A wood turning club wood be very cool. A quick Google search shows a few results for my area. I’ll look into them. Thanks for all the suggestions.

-- Logan

View Paul Sellers's profile

Paul Sellers

278 posts in 2775 days

#7 posted 07-17-2011 11:18 PM

Find someone who turns, There are hundreds of competent turners willing to share their knowledge. And there are lots of local guilds too. Woodcraft stores can give some basics, or Rockler. Don’t fall for the “You need bigger, faster, stuff att this stage. Get some sticks and turn em round and keep going until you are telling the wood and the gouge what to do and not them telling you. Start out with something 2” round and work up to bigger. 15 years ago, even though I’d been turning for ten years full time and earning my living from it, I went for an advanced course in Provo with Craft Supplies. Mike Mahoney, I believe was the instructor. Best three-day course in turning I ever took. Actually, the only one I ever took. Great value for money. Get yourself on one of their courses. they will cover all the other issues of safety and sourcing too . It’ll shorten the learning curve and give you exactly what you need as a foundation.

-- Paul Sellers, UK

View WayneC's profile


13794 posts in 4302 days

#8 posted 07-17-2011 11:18 PM

With pen turning you use a special mandril. You should be able to get one for your lathe. The free pen turning video is worth getting. Also, there are a lot of wood turning videos on youtube.

-- We must guard our enthusiasm as we would our life - James Krenov

View peteg's profile


4423 posts in 3028 days

#9 posted 07-18-2011 12:58 AM

Logan, I go along with Paul’s advice with some lessons, might cast a few bucks but it will give the confidence, tool skill and allow you to enjoy the real fun of creating your own pieces quicker.
Hey good luck & we all look forward to seeing your first post.

-- Pete G: If you always do what you always did you'll always get what you always got

View mmh's profile


3677 posts in 3927 days

#10 posted 09-19-2011 03:51 PM

How about turning medium small items such as rolling pins? The tapered end ones are quite useful and you can play with different shaping techniques as you progess. See if you can acquire some maple or cherry or black walnut, as these are indigenous species that are hard enough to work well with.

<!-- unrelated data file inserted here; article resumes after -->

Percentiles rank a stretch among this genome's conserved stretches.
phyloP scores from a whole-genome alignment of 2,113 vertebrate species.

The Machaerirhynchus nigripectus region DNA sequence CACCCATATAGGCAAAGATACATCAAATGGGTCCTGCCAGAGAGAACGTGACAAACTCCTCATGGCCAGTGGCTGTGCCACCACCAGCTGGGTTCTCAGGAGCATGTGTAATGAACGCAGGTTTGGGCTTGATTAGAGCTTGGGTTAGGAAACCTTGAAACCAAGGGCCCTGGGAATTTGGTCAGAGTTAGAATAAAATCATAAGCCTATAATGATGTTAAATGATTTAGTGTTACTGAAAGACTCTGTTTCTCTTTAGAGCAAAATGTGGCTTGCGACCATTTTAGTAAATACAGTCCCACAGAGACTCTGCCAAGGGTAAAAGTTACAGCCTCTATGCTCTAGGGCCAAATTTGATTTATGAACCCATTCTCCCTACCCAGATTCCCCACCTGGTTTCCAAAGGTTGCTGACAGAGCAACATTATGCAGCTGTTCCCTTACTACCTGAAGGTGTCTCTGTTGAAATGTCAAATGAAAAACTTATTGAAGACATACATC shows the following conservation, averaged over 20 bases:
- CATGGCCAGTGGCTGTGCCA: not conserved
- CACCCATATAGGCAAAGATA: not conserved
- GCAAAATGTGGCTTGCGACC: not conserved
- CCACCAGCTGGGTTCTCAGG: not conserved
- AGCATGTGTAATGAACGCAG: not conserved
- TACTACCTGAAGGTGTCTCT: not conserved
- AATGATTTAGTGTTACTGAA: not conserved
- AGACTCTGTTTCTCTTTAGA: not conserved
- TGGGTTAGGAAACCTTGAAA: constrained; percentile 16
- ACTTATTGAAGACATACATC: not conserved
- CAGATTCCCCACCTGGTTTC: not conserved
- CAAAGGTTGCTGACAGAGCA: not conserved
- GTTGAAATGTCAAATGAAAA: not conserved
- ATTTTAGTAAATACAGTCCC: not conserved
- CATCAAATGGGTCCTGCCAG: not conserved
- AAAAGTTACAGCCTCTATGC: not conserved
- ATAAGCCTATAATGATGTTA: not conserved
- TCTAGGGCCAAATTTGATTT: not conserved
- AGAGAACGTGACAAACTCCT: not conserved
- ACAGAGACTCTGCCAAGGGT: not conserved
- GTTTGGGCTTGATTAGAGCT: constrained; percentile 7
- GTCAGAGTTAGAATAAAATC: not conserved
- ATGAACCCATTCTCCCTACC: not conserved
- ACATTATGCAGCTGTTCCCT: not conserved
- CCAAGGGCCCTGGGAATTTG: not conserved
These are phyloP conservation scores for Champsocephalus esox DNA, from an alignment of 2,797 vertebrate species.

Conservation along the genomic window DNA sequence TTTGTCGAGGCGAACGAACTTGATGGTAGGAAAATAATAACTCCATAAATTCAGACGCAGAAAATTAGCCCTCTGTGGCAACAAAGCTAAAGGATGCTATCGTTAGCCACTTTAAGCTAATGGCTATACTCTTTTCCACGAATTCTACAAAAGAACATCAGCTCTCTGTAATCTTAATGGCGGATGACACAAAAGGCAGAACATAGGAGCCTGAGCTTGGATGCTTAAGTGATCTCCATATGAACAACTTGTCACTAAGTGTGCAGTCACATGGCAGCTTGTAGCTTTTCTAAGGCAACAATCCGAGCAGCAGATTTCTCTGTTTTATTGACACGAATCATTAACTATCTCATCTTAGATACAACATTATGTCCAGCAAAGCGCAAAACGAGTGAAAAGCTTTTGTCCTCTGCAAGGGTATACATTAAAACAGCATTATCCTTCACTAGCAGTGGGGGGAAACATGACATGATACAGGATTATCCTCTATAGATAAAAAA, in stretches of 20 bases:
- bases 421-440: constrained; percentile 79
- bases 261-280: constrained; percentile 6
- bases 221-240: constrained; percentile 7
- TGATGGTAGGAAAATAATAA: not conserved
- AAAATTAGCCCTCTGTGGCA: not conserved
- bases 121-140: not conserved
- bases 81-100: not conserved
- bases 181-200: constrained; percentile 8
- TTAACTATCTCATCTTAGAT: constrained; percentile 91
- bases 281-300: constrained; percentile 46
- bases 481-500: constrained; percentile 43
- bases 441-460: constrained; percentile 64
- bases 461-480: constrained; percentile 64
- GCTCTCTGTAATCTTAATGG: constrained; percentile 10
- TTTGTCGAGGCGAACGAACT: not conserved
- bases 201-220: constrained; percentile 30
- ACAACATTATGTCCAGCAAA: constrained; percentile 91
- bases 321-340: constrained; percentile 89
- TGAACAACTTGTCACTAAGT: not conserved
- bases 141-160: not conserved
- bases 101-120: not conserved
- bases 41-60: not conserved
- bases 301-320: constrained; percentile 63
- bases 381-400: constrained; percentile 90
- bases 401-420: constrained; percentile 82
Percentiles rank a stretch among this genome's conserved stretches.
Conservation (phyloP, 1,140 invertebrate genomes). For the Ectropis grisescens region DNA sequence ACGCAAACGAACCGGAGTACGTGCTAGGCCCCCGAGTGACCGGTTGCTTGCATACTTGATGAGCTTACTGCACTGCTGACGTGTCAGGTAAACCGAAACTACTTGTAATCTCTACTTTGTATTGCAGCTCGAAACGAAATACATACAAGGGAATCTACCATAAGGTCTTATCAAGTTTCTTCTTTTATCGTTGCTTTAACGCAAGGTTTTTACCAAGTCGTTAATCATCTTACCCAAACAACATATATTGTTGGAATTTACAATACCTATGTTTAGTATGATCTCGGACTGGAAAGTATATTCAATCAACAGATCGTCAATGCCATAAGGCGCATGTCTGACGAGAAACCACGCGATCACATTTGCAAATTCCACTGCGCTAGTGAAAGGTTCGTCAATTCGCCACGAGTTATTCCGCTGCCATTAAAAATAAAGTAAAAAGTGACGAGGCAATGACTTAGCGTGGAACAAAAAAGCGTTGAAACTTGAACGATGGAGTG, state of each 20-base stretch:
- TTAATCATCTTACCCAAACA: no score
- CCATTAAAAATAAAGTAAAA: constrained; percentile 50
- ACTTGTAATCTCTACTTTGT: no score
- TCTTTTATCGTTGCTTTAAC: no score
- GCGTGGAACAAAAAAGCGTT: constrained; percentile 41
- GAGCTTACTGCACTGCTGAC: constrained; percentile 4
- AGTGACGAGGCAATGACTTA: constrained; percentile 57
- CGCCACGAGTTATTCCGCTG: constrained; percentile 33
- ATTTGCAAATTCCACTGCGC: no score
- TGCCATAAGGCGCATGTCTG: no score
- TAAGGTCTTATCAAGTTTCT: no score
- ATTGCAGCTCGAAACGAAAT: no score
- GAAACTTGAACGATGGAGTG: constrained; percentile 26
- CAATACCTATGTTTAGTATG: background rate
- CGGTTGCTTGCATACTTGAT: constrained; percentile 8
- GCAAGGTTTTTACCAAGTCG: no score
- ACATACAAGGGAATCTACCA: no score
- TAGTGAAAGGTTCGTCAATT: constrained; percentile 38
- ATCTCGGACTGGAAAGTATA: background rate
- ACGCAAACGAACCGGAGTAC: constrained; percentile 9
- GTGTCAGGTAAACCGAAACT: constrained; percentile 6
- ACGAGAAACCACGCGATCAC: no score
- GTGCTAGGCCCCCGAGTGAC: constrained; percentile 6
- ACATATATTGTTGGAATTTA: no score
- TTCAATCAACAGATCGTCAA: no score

-- "They who dream by day are cognizant of many things which escape those who dream only by night." ~ Edgar Allan Poe

View Logan Craig's profile

Logan Craig

41 posts in 2711 days

#11 posted 09-19-2011 04:22 PM

Thanks for the advice.

-- Logan

View paplou's profile


324 posts in 3549 days

#12 posted 10-10-2011 04:09 AM

You are trying to turn the hardest wood to turn smooth. grab a piece of wood of any kind but pine and you will see a big difference. learning to turn go to and search wood turning. one of the best to learn from is captneddie and bobham5. good luck.


View Bill White's profile

Bill White

5132 posts in 4165 days

#13 posted 10-18-2011 10:29 PM

Sharp? Nah…...
You have dropped into one of the most extensive and intensive portion of woodworking.
Turning is an art that will be learned thru practice and studying both the use of the lathe and the appropriate tooling.
Sharpening is just one of the aspects, and one that will yield benefits.
You can get caught up in the thoughts/opinions of spending huge sums of time and money used in the tech, but a simple approach will work. Just remember that the old turners did not have super high tech stuff.


View reggiek's profile


2240 posts in 3475 days

#14 posted 10-18-2011 10:39 PM

I would recommend a good book on turning – Richard Raffan or Daniel Ellsworth are two good writer/teachers and both of their books are full of good tips and techniques. There are also alot of videos on you tube…and throughout the web.

Pine is not a wood I would choose to start with, green wood is great – but you need to learn how to dry it or you will end up with a disfigured and cracked pile of wood fibres. If you have a turning club nearby…check it out….AAW (American Association of Woodturners) has a list of local clubs on their website.

Another big item you need to get is a decent chuck…correct chucking of your wood, is not only much safer….but much easier to get the workflow that you want – there are many ways to do this…no one method is the best….some are better then others though – and some are not very safe.

As mentioned, sharp tools are required….you should make sure that you understand how to sharpen and to treat the edge. Once again, there are many methods – machines, jigs, sandpaper, waterstones, ceramic stones, diamond stones…etc…etc. All of them work…some better then others…all will get you where you want to be….but you must know the method and the means.

-- Woodworking.....My small slice of heaven!